War in Ukraine prompts Slovakia to act against disinformation

Public opinion towards Russia seems to be shifting.

The official police Facebook page battling misinformationThe official police Facebook page battling misinformation (Source: Facebook/Slovak Police )

Eight years have now passed since history teacher Juraj Smatana published his list of dozens of mostly copycat Slovak and Czech websites that suddenly popped up and started spreading pro-Kremlin propaganda amid the 2013-14 Euromaidan protests in Ukraine.

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“The narratives are the same: the corrupt, lame-duck West and fascist Ukraine again want to attack the strong and resource-rich Russia, run by the great leader [Vladimir] Putin; Slovakia is seriously threatened by the decaying West and its homosexuality, immigrants and terrorists, which may be prevented only by leaving Western structures; it is important to abolish sanctions against Russia,” Smatana who is now an MP for OĽaNO, the largest party in the governing coalition, told The Slovak Spectator back then. “As these claims are in stark contrast to reality, the supporters of these opinions have drawn closer, sharpening the borders between them and other people.”

Despite warnings from activists and from the Slovak Information Service (SIS), the country's main intelligence service, Slovak governments – led at that time by the Smer party – did little or nothing to deal with these disinformation websites.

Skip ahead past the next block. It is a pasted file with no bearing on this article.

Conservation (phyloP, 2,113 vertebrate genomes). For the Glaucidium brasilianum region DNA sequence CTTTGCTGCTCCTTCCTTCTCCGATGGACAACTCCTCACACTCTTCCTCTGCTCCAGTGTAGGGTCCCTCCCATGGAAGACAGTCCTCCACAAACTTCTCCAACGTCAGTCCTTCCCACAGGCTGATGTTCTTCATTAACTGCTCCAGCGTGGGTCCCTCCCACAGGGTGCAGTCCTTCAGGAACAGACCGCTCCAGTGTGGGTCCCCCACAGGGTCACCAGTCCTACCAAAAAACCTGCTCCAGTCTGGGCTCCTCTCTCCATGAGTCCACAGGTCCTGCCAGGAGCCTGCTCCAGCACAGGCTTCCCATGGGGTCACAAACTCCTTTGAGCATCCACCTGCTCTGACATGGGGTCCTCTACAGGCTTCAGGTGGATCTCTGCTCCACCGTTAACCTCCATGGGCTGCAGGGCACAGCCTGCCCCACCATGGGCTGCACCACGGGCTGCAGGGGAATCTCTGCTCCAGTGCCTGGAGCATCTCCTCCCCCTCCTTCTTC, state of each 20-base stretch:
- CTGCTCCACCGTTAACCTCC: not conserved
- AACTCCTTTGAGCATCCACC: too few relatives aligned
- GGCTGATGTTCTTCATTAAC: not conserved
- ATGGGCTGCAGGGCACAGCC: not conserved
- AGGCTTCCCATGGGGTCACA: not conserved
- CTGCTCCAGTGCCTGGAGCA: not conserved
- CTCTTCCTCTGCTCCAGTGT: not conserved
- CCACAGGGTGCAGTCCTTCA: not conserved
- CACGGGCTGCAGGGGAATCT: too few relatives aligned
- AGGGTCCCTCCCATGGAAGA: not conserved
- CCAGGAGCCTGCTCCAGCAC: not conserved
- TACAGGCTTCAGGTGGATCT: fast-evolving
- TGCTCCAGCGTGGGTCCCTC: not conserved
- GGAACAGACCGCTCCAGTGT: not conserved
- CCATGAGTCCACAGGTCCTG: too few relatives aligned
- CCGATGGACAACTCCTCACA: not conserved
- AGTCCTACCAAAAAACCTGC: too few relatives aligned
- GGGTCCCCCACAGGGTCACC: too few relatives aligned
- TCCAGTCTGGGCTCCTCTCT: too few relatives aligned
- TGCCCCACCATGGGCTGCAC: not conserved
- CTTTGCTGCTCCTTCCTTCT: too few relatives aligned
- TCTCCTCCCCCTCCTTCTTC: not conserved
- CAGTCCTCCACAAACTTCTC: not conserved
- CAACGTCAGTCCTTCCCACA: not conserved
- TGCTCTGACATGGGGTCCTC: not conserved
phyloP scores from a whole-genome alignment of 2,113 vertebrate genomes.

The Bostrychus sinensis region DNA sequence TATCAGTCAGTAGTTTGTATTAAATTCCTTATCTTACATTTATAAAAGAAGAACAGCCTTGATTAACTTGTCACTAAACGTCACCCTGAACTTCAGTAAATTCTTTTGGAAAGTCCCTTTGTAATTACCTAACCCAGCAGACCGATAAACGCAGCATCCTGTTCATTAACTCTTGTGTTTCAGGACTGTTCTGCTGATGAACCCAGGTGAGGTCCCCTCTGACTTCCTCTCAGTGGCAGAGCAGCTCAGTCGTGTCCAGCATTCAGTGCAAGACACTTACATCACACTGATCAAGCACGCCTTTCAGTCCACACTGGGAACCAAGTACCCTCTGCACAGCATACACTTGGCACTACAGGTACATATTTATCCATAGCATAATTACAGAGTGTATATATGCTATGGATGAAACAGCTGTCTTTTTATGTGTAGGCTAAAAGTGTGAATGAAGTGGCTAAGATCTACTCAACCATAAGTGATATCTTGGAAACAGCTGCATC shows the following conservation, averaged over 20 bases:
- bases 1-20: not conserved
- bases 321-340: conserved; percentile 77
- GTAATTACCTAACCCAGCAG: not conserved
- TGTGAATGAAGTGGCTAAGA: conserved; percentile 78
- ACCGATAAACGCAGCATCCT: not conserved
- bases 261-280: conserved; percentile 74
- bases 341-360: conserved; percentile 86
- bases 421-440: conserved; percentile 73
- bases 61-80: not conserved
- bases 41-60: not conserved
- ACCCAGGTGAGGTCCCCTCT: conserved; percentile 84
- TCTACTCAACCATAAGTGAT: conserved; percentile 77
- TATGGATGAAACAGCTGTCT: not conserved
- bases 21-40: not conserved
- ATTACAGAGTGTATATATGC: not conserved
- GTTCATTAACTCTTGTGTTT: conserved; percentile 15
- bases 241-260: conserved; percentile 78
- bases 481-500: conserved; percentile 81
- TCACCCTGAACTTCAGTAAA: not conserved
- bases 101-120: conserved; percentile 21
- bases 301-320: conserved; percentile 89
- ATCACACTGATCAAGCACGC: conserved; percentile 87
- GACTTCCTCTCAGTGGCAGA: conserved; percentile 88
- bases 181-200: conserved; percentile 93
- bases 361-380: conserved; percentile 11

The situation changed with outbreak of the pandemic in 2020, when the current government launched several projects to debunk Covid-related disinformation and the police started knocking on the doors of the people who were most active in spreading them.

Now with the Russian invasion of Ukraine giving rise to yet more disinformation, the Slovak government is going even further. Last Friday, the cabinet and the parliament hastily passed an amendment to the Cyber Security Act allowing the National Security Authority (NBÚ) to shut down sources of “malicious content”. This means software or data that causes cyber security incidents, fraud, theft of data, serious misinformation and other forms of hybrid threats.

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“This is a democratic country, there are some laws here, and if someone breaks them, they have to pay for it,” Defence Minister Jaroslav Naď told the Sme daily. “No matter that they label themselves 'journalists': we know that they are serving the interests of foreign powers.”

Disinformation on public-service television

A case in point, illustrating the influence of Russian propaganda in Slovakia, is a recent incident involving the public-service television broadcaster, RTVS. Right after Russian forces moved into Donetsk on February 22, RTVS aired comments by former prime minister (1991-92) and justice minister (1998-2002) Ján Čarnogurský, who is well-known for supporting Vladimir Putin’s regime and spreading Ukraine-related disinformation.

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